How technology is transforming gyms and recreational centres


As with many digital trends, the COVID-19 pandemic has accelerated the adoption of personal fitness technology. An explosion of apps, wearable devices, and digitally-enabled equipment, allow people to monitor their performance, weight and fitness levels. Today, people not only expect their local gym to have new and clean equipment, but also the latest smart gear.

Whether council or privately-owned, many gyms and recreation centres are already investing in new equipment to meet consumer demand. Those that are adapting to the technology shift stand to capture more market share and therefore attract returning visitors.

For the hundreds of councils nation-wide, providing their communities with a gym, fitness and recreational facilities, is a core public service required by their communities. This came into particular focus amid the pandemic where people’s mental and physical wellbeing were at risk.

These facilities are also an important revenue stream for local governments, and one that can be bolstered by keeping up with changing consumer expectations. As technological advancements have meant the timeframe to refresh equipment is shorter, finding flexible ways to finance the latest equipment, can allow operators to keep pace.

Technology is speeding up replacement cycles

With local government procurement cycles for gym equipment now averaging 48 months, the need for an upgrade can arrive quickly. This is particularly true for cardio equipment, including treadmills and spin bikes, all of which are technology enabled. This equipment also has the greatest risk of obsolescence after only a few years.

In response to this, an increasing number of councils are using an operating lease to purchase or upgrade equipment. This provides greater flexibility to install the latest equipment more regularly and aligns to the way many local governments already fund their automotive fleets and IT infrastructure.

Councils’ use of operating leases can also help manage the rising cost of maintaining equipment that is nearing end-of-life. Given that maintenance costs increase as the equipment ages, replacement can often cost a fraction of the ongoing maintenance costs. This also ensures the ongoing attraction of the facility to the community.

Community wellbeing gains importance

During 2020, while Australians located across the country experienced the pandemic differently, many communities adopted a common focus on mental and physical wellbeing.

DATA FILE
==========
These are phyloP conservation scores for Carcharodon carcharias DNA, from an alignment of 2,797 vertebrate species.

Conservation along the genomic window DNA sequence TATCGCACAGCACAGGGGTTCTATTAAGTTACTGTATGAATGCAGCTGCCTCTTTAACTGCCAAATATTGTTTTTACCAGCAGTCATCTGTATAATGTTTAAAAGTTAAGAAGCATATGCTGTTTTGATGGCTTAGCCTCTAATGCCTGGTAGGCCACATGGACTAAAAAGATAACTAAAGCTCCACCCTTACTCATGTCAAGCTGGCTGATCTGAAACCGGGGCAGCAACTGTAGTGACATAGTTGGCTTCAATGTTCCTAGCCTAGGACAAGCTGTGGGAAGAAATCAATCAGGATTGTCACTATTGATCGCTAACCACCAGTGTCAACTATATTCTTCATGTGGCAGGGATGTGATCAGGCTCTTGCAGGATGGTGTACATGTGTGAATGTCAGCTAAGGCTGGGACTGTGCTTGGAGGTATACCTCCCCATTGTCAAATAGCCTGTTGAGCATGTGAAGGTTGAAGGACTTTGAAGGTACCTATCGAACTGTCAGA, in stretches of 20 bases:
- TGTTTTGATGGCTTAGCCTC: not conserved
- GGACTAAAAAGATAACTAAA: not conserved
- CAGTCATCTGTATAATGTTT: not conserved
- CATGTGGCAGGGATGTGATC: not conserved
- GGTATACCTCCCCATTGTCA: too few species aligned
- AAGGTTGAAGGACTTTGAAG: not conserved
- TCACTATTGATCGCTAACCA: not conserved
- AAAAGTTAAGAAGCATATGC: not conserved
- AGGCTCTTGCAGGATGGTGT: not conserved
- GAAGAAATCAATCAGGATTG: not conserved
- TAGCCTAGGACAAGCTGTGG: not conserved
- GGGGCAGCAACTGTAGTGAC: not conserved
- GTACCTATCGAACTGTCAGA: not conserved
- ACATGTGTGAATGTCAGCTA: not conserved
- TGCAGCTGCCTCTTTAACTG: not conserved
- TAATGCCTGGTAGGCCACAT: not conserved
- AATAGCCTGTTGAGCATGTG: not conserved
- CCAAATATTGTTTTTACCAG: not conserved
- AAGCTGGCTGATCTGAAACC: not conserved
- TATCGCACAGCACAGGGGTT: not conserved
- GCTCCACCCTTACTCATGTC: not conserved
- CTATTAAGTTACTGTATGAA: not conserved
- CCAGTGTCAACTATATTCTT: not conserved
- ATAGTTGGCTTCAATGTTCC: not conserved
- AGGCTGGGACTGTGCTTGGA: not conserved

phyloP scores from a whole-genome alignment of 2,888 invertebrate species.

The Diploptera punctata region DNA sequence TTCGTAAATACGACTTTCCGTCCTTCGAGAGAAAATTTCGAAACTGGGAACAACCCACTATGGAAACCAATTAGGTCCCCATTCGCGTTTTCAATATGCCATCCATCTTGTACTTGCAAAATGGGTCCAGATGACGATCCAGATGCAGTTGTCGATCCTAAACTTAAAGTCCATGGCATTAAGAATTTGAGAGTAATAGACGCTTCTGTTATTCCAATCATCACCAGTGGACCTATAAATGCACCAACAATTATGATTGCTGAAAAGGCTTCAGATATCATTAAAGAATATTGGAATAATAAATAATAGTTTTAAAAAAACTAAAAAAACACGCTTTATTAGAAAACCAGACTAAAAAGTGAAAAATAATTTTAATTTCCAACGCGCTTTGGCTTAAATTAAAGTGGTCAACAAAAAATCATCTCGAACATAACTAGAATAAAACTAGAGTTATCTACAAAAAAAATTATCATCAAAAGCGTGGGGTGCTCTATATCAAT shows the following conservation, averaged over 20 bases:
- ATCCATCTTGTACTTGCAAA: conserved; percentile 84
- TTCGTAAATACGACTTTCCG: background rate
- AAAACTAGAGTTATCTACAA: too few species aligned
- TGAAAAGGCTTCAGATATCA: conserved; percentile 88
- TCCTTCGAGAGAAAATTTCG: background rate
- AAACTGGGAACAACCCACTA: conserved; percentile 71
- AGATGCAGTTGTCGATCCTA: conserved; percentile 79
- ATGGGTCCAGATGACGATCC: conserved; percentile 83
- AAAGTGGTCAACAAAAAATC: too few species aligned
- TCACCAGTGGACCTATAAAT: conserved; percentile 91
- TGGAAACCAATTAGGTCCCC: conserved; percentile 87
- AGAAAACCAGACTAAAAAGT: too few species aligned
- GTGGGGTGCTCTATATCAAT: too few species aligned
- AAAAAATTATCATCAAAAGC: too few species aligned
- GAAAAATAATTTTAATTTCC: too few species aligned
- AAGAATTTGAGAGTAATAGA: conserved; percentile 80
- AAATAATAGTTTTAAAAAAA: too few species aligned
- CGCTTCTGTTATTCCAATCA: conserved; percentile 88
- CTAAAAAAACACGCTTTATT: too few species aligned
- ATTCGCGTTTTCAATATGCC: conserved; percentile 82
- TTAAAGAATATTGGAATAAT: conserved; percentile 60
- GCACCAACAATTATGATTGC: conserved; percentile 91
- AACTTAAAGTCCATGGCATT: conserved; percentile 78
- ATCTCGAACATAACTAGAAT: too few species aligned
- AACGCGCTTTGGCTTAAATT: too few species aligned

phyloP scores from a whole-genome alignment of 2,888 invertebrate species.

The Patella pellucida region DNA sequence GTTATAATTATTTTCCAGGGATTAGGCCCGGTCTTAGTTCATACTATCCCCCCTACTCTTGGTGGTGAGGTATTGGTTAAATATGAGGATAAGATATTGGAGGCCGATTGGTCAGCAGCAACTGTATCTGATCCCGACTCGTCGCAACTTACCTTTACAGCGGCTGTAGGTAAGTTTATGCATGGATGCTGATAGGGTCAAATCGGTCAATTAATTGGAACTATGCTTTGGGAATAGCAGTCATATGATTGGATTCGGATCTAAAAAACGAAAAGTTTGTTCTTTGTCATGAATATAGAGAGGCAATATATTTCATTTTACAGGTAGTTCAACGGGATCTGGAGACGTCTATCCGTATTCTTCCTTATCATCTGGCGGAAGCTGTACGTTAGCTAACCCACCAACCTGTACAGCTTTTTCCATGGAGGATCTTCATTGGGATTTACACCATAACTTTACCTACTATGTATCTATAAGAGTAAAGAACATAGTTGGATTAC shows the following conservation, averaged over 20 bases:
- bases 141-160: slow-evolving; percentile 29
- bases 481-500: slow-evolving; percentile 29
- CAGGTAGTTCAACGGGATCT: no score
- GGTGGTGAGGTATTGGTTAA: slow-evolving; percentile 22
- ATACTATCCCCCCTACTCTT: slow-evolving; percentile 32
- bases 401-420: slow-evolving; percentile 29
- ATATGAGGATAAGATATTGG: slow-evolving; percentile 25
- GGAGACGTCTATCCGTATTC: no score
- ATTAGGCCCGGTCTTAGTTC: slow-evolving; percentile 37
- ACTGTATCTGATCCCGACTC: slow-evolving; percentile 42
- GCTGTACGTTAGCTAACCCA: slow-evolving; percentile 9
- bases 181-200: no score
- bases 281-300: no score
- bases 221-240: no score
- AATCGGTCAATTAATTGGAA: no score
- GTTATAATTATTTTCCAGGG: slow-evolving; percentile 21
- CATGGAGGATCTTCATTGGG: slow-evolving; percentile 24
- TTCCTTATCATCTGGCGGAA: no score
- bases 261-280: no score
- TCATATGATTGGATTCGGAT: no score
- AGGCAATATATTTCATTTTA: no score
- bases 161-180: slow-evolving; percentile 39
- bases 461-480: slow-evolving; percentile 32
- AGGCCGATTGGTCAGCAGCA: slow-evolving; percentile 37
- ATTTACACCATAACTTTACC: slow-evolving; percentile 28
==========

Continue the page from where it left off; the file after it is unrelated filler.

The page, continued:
For local councils in Western Australia, for example, where their gyms and recreational centres were only locked down for a brief period, there was an uplift in usage of 5-10%. In contrast, facilities in Victoria experienced extended lockdown periods of up to four months. In both cases, local governments understand the importance of well-run health and fitness facilities to support community wellbeing.

The Mayor of the City of Joondalup in Western Australia, Albert Jacob, explains that the Cragie Leisure Centre provides important services to an active and engaged community gym member base of more than 4,200, and supports the local businesses operating these facilities. Mr. Jacob says that ensuring these facilities are up-to-date is crucial to keep up with community demand.

“The City’s Leisure Centre – Craigie draws more than 1.5 million visitors per annum, meaning the community is heavily utilising health and fitness facilities, benefiting not only physical health, but mental wellbeing,” Mr Jacob says.

“The City strives to ensure its facilities are well-maintained and meet the needs of the community, including regular maintenance and upgrades where required. Redevelopment and refurbishment projects aim to improve the functionality and aesthetics of a facility to suit current and future demands of the community.”

“Groups that hire City facilities provide a range of services to the community that the City would not be able to offer if it was running these services directly, such as sport, mental and health services. This leads to greater community wellbeing and a sense of belonging.”

Delivering a sustainable service

For councils to continue providing a vital public service through gyms and recreation centres, offering the range of youth to aged care programs, their operational and financial sustainability is a key consideration. To remain viable as a business unit within government, costs need to be carefully managed while ensuring the facilities attract community members.

Beyond upgrading gym equipment to meet the changing demand for technology, these diverse centres that often house aquatic, sauna, sports and childcare facilities, are also utilising other equipment that can be funded. For example, smart pool pumps, LED lighting or on-site solar generation that can save operating costs over time.

Given the current pace of technology advancement, adoption is likely to continue. The next step may be installing electric vehicle parking bays and smart parking control systems. As councils seek to invest in the latest health and fitness infrastructure to help them to be more efficient and appealing to the community, financing arrangements can provide the flexibility to stay ahead of the ever-changing curve while working within budget constraints.